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14 Responses to Why Does the NBA Execute a Broadcast Strategy that Harms the League?

  1. Dan says:

    I’ve heard the Laker complaints all year about them being on TV too much. People never mention that playing on the west coast has a ton to do with it. Almost all nat. TV games tip at 8pm EST and 1030pm EST. Also, there’s only 5 teams on the west coast, meaning you have a very small pool of teams to chose for those late tip offs.

    • Kevin Draper says:

      Not buying it. The (47 and 34) Suns that got no games could’ve soaked up half of those games. The Kings could’ve been thrown a couple bones. Wildly entertaining Clippers, Warriors or Trail Blazers could have gotten more.

      The point isn’t that the Lakers should have no games. They’re a marquee team in a marquee city, and maybe would’ve had the league’s most popular player for the second half of the season. The point is they shouldn’t have 25 national games at the expense of the Suns’ 0. Give the Lakers 15, give the Suns 5 and spread the other 5 out among the other west coast teams. Problem solved.

      • Dan says:

        But wait….The Suns were predicted to be the 2nd worst team in the league and win 19 games this year, why would they have been put on Nat. TV? The schedule is Made 2 months before the season starts, and very few are games that can be flexed. You can’t flex TNT games because they have exclusive rights on those nights, you can’t flex ABC games because the tip times are different. If the team is good enough NBATV will put them on.

        • Kevin Draper says:

          Did you not read the article? The entire point of the article is that the NBA should be promoting ALL teams with national television games, regardless of whether they are popular or not, good or not. Yes, they will (and should) give more games to more popular and better teams, but the distribution should be much more even. The Suns should’ve gotten national TV games even if everybody thought they were going to be terrible.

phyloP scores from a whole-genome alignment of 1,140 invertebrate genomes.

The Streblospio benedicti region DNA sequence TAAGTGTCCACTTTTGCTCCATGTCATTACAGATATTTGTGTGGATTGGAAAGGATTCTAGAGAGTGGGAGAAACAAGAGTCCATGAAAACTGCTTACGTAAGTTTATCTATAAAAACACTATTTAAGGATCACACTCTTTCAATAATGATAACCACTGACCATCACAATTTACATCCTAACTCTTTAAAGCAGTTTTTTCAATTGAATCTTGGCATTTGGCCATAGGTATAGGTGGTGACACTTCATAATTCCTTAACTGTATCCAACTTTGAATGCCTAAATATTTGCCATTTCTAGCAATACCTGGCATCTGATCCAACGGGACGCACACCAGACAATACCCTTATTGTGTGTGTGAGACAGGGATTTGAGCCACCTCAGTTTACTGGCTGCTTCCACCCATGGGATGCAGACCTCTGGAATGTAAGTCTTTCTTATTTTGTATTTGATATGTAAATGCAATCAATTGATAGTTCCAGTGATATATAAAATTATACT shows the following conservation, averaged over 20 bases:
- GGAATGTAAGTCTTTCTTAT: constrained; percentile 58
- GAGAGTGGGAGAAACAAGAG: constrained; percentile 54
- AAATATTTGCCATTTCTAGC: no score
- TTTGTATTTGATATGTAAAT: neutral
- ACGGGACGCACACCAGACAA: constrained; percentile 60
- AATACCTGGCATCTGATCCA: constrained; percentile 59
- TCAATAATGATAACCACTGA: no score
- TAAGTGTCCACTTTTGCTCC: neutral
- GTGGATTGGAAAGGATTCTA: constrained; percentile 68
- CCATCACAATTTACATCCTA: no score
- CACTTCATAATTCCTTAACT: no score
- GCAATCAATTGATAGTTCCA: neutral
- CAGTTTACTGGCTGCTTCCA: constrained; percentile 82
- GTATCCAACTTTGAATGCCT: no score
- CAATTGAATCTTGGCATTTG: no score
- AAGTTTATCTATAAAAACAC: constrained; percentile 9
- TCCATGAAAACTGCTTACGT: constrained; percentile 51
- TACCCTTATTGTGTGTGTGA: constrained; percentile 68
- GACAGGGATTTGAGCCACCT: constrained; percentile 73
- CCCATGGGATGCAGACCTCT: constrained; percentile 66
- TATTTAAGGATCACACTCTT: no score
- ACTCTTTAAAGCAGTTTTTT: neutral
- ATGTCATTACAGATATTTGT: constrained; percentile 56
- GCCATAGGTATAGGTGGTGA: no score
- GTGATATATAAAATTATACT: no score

• Dan says:

            So you’re saying the Sixers, Bucks, Magic should all get ESPN and TNT games next year? Why? If you’re making an argument for the Pellies I understand. But showing everyone just because makes no sense to me.

          • Adithya Pugazhendhi says:

            The author also mentioned the potential for NBA nights where you have large clusters of games. With that setup it also becomes a little easier to flex games so while the bad teams still get games any truly unappetizing options can be easily switched up with other teams.

            To the author: Do you feel like the NBA should also explore spreading their game across more networks (similar to how the NFL has games going on at the same time on CBS and FOX)?

      • Dan says:

        You’re acting as if the TV people can just start randomly changing their schedule when a team becomes surprisingly good. Doesn’t work that way. That’s what NBATV is for.

        • Kevin Draper says:

          I appreciate you taking the time to comment, but I’m going to stop responding. You are asking me questions that are answered by the very article you’re commenting on. If you disagree with my conclusions or think they’re wrong fair enough, but you have to read the piece and understand what they are first.

  2. Glen says:

    I don’t think you can just correlate quality basketball with high TV ratings – like it or not, many people are into a team (a form of entertainment, usually packaged with other forms of entertainment, ie hanging out with friends) simply for geographical reasons. The league is certainly more popular with the bigger market are high quality, but this is not a reflection of quality it’s just numbers.